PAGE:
The other day I jumped on a train and ventured out of the city to have coffee with some mates. When you think of heading out for a great coffee you would normally make your way into town, not out west, but it was all about the great company and these three guys I was catching up with were also coffee aficionados so with this in mind I thought the café couldn’t be too bad and was looking forward to the night out.
We rocked up at the counter to order and the line was only about 5 deep but it was hardly moving. It was worse than that over-priced chocolate chain which can easily have you waiting 35 minutes in line before someone takes your order. The reason it takes so long is that the one person taking the orders routinely wanders away from the register to do something else. See if I’m right next time you are in the mood for a chocolate pizza. Then it’s another 15 minutes whilst they melt chocolate into a cup. How long does it take to melt some bloody chocolate?
This wait at this café tonight was particularly annoying as there were three people behind the counter that could’ve taken our order but they were all busy looking confused and answering each others questions about which meal was going to whom. The barista stepped in and cleared up the “which sandwich is going to table 12″ conundrum. I didn’t like the look of this guy though. He was a lanky awkward looking man with long greasy dark hair tied in a pony tail. Not a nice sanitary one like on a my-little-pony toy, more like that of a travelling circus pony. In summary: he was a weird looking coffee-hippy. He also had an attitude.
One of my friends simply ordered a regular cappuccino and the hippy-barista corrected him and said “we don’t serve regular coffee here.” I nudged him and pointed to the coffee size chart which prescribed either a “short” “mug” or “bucket” was available for purchase. I kid-you-not, “bucket” was one of the coffee sizes. I couldn’t help imagining Betsy the black and white dairy cow squashed out the back between the pastry fridge and the wall with a look a sheer exhaustion on her face, praying her cow-god that no one else orders the “pail-of-chino” again tonight, where upon she will be milked directly into a “bucket”. My friend now guessed that he had not followed the hippy-size-metric-system and clarified that he was referring to the kind of milk. Regular milk as in not skim milk … please. I carefully ordered a “short” skim-latte and tried not to cause any trouble.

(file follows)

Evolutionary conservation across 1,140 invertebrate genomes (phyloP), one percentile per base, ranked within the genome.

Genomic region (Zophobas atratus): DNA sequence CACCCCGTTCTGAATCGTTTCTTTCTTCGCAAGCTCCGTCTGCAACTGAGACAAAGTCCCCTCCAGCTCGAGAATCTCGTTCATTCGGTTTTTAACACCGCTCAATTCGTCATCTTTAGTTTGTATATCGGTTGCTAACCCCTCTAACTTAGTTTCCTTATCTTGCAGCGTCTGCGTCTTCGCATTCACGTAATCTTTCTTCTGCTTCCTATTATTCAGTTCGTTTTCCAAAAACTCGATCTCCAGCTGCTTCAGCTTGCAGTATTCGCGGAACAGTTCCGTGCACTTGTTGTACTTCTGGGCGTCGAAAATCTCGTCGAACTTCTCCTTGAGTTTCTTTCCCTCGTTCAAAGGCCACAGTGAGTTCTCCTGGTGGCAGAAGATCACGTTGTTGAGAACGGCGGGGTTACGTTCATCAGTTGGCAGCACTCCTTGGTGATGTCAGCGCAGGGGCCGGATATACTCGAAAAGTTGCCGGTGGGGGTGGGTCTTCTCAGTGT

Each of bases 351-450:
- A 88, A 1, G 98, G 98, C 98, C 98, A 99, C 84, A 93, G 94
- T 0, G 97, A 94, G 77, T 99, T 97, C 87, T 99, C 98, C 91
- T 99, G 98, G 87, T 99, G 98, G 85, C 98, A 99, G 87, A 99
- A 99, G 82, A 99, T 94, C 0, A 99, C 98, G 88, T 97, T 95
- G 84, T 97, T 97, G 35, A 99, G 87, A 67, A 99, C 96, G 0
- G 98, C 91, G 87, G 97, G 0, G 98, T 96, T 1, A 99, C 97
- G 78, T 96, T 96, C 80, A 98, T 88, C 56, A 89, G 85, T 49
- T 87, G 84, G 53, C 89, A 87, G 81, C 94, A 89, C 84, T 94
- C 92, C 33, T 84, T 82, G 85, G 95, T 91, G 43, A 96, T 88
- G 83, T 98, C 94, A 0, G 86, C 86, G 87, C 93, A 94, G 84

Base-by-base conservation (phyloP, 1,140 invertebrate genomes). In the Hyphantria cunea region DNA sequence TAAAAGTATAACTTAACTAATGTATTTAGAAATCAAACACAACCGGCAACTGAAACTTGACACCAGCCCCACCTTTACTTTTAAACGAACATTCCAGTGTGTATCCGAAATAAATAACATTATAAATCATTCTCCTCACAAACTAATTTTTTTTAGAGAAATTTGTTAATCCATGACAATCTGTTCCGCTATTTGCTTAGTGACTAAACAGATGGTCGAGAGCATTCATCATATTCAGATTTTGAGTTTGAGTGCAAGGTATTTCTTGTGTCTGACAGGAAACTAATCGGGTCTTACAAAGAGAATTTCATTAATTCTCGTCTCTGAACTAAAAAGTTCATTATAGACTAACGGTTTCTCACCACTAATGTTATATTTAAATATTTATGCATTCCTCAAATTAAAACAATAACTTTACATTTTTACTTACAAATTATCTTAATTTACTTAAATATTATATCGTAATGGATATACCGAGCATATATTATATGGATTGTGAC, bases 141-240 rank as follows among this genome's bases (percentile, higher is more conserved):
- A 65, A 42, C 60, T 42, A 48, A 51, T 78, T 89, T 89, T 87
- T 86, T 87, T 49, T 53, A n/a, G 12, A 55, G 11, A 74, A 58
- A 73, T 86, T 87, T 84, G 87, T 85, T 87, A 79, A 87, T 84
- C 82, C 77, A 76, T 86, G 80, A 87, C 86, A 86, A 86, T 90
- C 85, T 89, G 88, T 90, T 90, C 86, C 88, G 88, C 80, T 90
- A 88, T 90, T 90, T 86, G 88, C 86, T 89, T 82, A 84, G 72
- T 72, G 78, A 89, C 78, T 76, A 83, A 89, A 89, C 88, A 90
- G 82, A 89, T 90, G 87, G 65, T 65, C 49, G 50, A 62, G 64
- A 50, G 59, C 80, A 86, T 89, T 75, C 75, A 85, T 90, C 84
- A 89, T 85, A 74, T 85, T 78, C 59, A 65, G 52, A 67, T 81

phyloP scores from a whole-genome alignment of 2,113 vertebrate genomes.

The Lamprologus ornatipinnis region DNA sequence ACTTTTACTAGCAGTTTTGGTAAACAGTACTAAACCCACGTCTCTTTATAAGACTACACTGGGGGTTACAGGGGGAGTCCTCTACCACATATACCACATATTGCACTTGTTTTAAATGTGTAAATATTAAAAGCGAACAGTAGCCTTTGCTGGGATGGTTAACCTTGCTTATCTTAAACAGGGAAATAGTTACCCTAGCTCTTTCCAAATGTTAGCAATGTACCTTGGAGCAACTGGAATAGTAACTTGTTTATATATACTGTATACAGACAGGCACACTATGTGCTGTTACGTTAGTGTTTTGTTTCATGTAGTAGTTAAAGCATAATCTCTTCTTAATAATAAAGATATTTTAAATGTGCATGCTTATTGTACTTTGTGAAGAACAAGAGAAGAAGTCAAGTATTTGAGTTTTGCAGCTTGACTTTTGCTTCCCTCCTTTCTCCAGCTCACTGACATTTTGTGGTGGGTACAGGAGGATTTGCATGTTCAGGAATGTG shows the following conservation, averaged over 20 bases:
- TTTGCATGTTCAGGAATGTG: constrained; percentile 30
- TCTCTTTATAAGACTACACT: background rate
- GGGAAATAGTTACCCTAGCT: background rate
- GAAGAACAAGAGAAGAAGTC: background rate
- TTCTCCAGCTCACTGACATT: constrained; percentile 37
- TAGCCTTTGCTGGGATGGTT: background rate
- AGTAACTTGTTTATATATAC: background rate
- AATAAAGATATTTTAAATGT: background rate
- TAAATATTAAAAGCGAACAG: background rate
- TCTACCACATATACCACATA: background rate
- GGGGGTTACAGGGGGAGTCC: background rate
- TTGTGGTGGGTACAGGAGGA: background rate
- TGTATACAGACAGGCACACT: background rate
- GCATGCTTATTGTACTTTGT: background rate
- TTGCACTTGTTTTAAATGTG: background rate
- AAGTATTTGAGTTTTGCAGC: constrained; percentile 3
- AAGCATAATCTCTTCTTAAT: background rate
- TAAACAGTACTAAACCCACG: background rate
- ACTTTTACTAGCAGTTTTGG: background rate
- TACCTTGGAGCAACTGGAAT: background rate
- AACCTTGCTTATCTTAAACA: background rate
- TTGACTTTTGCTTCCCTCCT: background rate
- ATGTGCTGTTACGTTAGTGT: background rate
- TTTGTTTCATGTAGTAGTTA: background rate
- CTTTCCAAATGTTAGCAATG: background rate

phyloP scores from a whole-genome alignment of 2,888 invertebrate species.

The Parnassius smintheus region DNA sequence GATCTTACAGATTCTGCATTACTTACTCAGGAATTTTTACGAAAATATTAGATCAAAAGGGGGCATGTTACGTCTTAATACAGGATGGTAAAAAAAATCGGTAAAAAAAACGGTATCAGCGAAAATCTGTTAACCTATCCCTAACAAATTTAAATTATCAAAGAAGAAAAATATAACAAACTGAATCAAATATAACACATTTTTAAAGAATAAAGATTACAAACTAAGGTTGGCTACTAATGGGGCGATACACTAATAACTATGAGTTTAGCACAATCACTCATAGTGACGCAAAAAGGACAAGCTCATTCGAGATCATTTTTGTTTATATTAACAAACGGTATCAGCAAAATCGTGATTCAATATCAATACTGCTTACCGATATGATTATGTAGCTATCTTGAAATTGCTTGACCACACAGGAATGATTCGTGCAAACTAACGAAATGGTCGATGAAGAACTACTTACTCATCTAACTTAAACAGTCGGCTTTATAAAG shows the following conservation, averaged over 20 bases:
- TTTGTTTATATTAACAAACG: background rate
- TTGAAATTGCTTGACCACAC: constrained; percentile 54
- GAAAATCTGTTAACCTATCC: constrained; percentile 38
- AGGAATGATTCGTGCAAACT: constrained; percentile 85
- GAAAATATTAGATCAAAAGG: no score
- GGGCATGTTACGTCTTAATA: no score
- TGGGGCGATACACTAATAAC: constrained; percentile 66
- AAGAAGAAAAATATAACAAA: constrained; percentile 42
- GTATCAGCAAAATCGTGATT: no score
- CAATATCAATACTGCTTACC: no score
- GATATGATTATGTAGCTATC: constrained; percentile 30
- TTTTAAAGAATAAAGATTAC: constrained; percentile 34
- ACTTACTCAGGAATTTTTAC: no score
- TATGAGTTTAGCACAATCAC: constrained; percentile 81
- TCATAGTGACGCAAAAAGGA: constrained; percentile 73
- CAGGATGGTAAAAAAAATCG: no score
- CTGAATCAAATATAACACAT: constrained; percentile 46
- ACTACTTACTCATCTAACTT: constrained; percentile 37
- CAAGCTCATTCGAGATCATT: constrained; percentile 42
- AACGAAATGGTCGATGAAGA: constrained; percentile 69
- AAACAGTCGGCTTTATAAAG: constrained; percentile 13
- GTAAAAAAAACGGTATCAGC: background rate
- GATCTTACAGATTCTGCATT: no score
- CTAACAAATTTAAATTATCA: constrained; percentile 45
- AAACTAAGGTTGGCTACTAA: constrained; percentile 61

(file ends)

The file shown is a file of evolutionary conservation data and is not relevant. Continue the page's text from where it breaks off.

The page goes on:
More trouble was to come. Our other two friends were not far behind us in the line and eventually joined us at a table. When an espresso arrived in a cold glass and was over extracted, the hippy was summoned to our table. He was very apologetic and offered to make a new one.
About a minute later he brought over two new espressos. One for my mate and one from himself. He grabbed a stool and sat down at the end of our table and began a conversation about coffee. He knew more about coffee that anyone I have met since and has been making it for about 15 years. He didn’t make the coffee that came out first, it was made by one of his volunteers in training who didn’t know to heat the glass beforehand or about the required pour time. He went on to explain that the whole café was run by young volunteers who had experienced difficult upbringings or for whatever reason were living in disadvantage, they were here trying to improve their lives. The next time I looked up from my latte I didn’t see a team of incompetent and slightly weird staff but rather a motley crew of previously un-skilled young people who had committed all their spare time to helping their friends make something of themselves and learning how to make fantastic coffee at the same time. The café was a not-for-profit community business model that simply endeavours to facilitate a community for people who have found themselves alone in life.
Needless to say we realised that when he said “we don’t serve regular coffee here” he was alluding to the cause behind his café and either hoping we would ask what he meant and engage in conversation or simply nod and smile if we already knew the back story. We didn’t have a clue and were humbled by the revelation of what was actually going on.
We agreed amongst ourselves to never again judge a café by its hippy.
PETE CAMPBELL is a Creative: Writer/Producer based from Australia, now based in LA. He has worked on projects for McDonalds, So You Think You Can Dance, Nikon, TEN, The Waratahs, Royal Bank of Scotland, Sydney Opera House, Bankwest, HP, Gumtree, Kijiji Taiwan and a stack more.